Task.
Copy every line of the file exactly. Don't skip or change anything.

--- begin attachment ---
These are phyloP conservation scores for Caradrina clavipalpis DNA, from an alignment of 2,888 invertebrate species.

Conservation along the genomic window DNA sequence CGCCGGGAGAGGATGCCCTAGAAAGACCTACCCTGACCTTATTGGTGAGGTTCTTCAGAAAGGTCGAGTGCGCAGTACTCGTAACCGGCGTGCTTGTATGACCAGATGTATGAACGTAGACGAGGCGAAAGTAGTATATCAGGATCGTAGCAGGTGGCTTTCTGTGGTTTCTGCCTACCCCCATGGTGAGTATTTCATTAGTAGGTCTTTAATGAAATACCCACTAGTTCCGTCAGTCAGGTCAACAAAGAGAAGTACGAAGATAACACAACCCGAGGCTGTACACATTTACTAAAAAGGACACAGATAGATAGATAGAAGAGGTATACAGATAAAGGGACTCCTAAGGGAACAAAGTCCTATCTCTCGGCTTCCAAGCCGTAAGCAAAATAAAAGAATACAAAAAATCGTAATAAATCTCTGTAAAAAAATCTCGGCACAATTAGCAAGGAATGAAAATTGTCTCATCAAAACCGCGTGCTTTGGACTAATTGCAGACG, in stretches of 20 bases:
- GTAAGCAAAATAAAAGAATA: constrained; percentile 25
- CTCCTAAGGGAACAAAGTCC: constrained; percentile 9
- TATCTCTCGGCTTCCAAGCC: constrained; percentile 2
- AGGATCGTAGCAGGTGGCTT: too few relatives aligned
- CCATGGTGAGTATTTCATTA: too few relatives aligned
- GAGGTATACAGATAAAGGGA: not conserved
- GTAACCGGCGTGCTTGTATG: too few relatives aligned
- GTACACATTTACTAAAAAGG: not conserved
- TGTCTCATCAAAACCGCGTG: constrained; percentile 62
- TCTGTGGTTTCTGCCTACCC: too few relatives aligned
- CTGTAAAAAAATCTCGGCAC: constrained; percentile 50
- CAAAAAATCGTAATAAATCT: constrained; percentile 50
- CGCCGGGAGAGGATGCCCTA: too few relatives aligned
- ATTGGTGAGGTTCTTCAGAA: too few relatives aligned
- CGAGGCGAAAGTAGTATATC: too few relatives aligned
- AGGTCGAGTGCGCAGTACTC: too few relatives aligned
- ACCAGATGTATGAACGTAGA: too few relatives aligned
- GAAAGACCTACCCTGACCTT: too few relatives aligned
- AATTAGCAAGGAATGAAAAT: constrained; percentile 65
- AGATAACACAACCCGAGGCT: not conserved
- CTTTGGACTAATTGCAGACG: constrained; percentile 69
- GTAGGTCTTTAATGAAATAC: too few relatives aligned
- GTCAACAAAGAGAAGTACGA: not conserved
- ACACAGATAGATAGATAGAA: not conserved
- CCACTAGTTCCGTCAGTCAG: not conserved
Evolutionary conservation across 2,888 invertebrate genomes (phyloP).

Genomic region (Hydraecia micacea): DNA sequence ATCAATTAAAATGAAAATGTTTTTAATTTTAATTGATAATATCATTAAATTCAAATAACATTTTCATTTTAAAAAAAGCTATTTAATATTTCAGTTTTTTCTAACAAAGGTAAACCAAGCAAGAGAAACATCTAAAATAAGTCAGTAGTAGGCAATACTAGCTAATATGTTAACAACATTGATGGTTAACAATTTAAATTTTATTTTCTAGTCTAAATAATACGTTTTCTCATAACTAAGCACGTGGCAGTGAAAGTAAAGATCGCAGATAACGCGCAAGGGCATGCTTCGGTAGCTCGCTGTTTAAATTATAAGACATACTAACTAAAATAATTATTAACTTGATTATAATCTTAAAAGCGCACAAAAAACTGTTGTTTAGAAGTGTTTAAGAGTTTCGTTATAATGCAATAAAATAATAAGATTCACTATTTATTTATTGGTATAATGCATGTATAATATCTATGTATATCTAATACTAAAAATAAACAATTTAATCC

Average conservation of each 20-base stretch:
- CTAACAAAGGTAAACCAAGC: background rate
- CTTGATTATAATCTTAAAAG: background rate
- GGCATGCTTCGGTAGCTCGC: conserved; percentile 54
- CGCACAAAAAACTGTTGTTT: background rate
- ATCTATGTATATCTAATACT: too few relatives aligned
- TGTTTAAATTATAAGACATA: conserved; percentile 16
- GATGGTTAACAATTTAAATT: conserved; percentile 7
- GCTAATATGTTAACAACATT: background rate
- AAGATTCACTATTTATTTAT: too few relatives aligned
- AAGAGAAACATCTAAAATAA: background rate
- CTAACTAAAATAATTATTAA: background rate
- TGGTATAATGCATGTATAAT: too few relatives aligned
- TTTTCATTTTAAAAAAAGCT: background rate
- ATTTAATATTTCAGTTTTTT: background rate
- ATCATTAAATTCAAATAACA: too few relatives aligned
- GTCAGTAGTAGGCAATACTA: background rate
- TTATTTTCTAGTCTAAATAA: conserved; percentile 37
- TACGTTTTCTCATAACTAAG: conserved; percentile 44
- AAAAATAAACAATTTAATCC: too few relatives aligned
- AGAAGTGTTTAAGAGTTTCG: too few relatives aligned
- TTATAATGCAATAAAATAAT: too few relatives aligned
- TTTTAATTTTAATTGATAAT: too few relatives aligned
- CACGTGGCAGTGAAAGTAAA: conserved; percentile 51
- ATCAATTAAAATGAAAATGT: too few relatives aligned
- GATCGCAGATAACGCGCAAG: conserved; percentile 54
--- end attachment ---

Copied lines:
These are phyloP conservation scores for Caradrina clavipalpis DNA, from an alignment of 2,888 invertebrate species.

Conservation along the genomic window DNA sequence CGCCGGGAGAGGATGCCCTAGAAAGACCTACCCTGACCTTATTGGTGAGGTTCTTCAGAAAGGTCGAGTGCGCAGTACTCGTAACCGGCGTGCTTGTATGACCAGATGTATGAACGTAGACGAGGCGAAAGTAGTATATCAGGATCGTAGCAGGTGGCTTTCTGTGGTTTCTGCCTACCCCCATGGTGAGTATTTCATTAGTAGGTCTTTAATGAAATACCCACTAGTTCCGTCAGTCAGGTCAACAAAGAGAAGTACGAAGATAACACAACCCGAGGCTGTACACATTTACTAAAAAGGACACAGATAGATAGATAGAAGAGGTATACAGATAAAGGGACTCCTAAGGGAACAAAGTCCTATCTCTCGGCTTCCAAGCCGTAAGCAAAATAAAAGAATACAAAAAATCGTAATAAATCTCTGTAAAAAAATCTCGGCACAATTAGCAAGGAATGAAAATTGTCTCATCAAAACCGCGTGCTTTGGACTAATTGCAGACG, in stretches of 20 bases:
- GTAAGCAAAATAAAAGAATA: constrained; percentile 25
- CTCCTAAGGGAACAAAGTCC: constrained; percentile 9
- TATCTCTCGGCTTCCAAGCC: constrained; percentile 2
- AGGATCGTAGCAGGTGGCTT: too few relatives aligned
- CCATGGTGAGTATTTCATTA: too few relatives aligned
- GAGGTATACAGATAAAGGGA: not conserved
- GTAACCGGCGTGCTTGTATG: too few relatives aligned
- GTACACATTTACTAAAAAGG: not conserved
- TGTCTCATCAAAACCGCGTG: constrained; percentile 62
- TCTGTGGTTTCTGCCTACCC: too few relatives aligned
- CTGTAAAAAAATCTCGGCAC: constrained; percentile 50
- CAAAAAATCGTAATAAATCT: constrained; percentile 50
- CGCCGGGAGAGGATGCCCTA: too few relatives aligned
- ATTGGTGAGGTTCTTCAGAA: too few relatives aligned
- CGAGGCGAAAGTAGTATATC: too few relatives aligned
- AGGTCGAGTGCGCAGTACTC: too few relatives aligned
- ACCAGATGTATGAACGTAGA: too few relatives aligned
- GAAAGACCTACCCTGACCTT: too few relatives aligned
- AATTAGCAAGGAATGAAAAT: constrained; percentile 65
- AGATAACACAACCCGAGGCT: not conserved
- CTTTGGACTAATTGCAGACG: constrained; percentile 69
- GTAGGTCTTTAATGAAATAC: too few relatives aligned
- GTCAACAAAGAGAAGTACGA: not conserved
- ACACAGATAGATAGATAGAA: not conserved
- CCACTAGTTCCGTCAGTCAG: not conserved
Evolutionary conservation across 2,888 invertebrate genomes (phyloP).

Genomic region (Hydraecia micacea): DNA sequence ATCAATTAAAATGAAAATGTTTTTAATTTTAATTGATAATATCATTAAATTCAAATAACATTTTCATTTTAAAAAAAGCTATTTAATATTTCAGTTTTTTCTAACAAAGGTAAACCAAGCAAGAGAAACATCTAAAATAAGTCAGTAGTAGGCAATACTAGCTAATATGTTAACAACATTGATGGTTAACAATTTAAATTTTATTTTCTAGTCTAAATAATACGTTTTCTCATAACTAAGCACGTGGCAGTGAAAGTAAAGATCGCAGATAACGCGCAAGGGCATGCTTCGGTAGCTCGCTGTTTAAATTATAAGACATACTAACTAAAATAATTATTAACTTGATTATAATCTTAAAAGCGCACAAAAAACTGTTGTTTAGAAGTGTTTAAGAGTTTCGTTATAATGCAATAAAATAATAAGATTCACTATTTATTTATTGGTATAATGCATGTATAATATCTATGTATATCTAATACTAAAAATAAACAATTTAATCC

Average conservation of each 20-base stretch:
- CTAACAAAGGTAAACCAAGC: background rate
- CTTGATTATAATCTTAAAAG: background rate
- GGCATGCTTCGGTAGCTCGC: conserved; percentile 54
- CGCACAAAAAACTGTTGTTT: background rate
- ATCTATGTATATCTAATACT: too few relatives aligned
- TGTTTAAATTATAAGACATA: conserved; percentile 16
- GATGGTTAACAATTTAAATT: conserved; percentile 7
- GCTAATATGTTAACAACATT: background rate
- AAGATTCACTATTTATTTAT: too few relatives aligned
- AAGAGAAACATCTAAAATAA: background rate
- CTAACTAAAATAATTATTAA: background rate
- TGGTATAATGCATGTATAAT: too few relatives aligned
- TTTTCATTTTAAAAAAAGCT: background rate
- ATTTAATATTTCAGTTTTTT: background rate
- ATCATTAAATTCAAATAACA: too few relatives aligned
- GTCAGTAGTAGGCAATACTA: background rate
- TTATTTTCTAGTCTAAATAA: conserved; percentile 37
- TACGTTTTCTCATAACTAAG: conserved; percentile 44
- AAAAATAAACAATTTAATCC: too few relatives aligned
- AGAAGTGTTTAAGAGTTTCG: too few relatives aligned
- TTATAATGCAATAAAATAAT: too few relatives aligned
- TTTTAATTTTAATTGATAAT: too few relatives aligned
- CACGTGGCAGTGAAAGTAAA: conserved; percentile 51
- ATCAATTAAAATGAAAATGT: too few relatives aligned
- GATCGCAGATAACGCGCAAG: conserved; percentile 54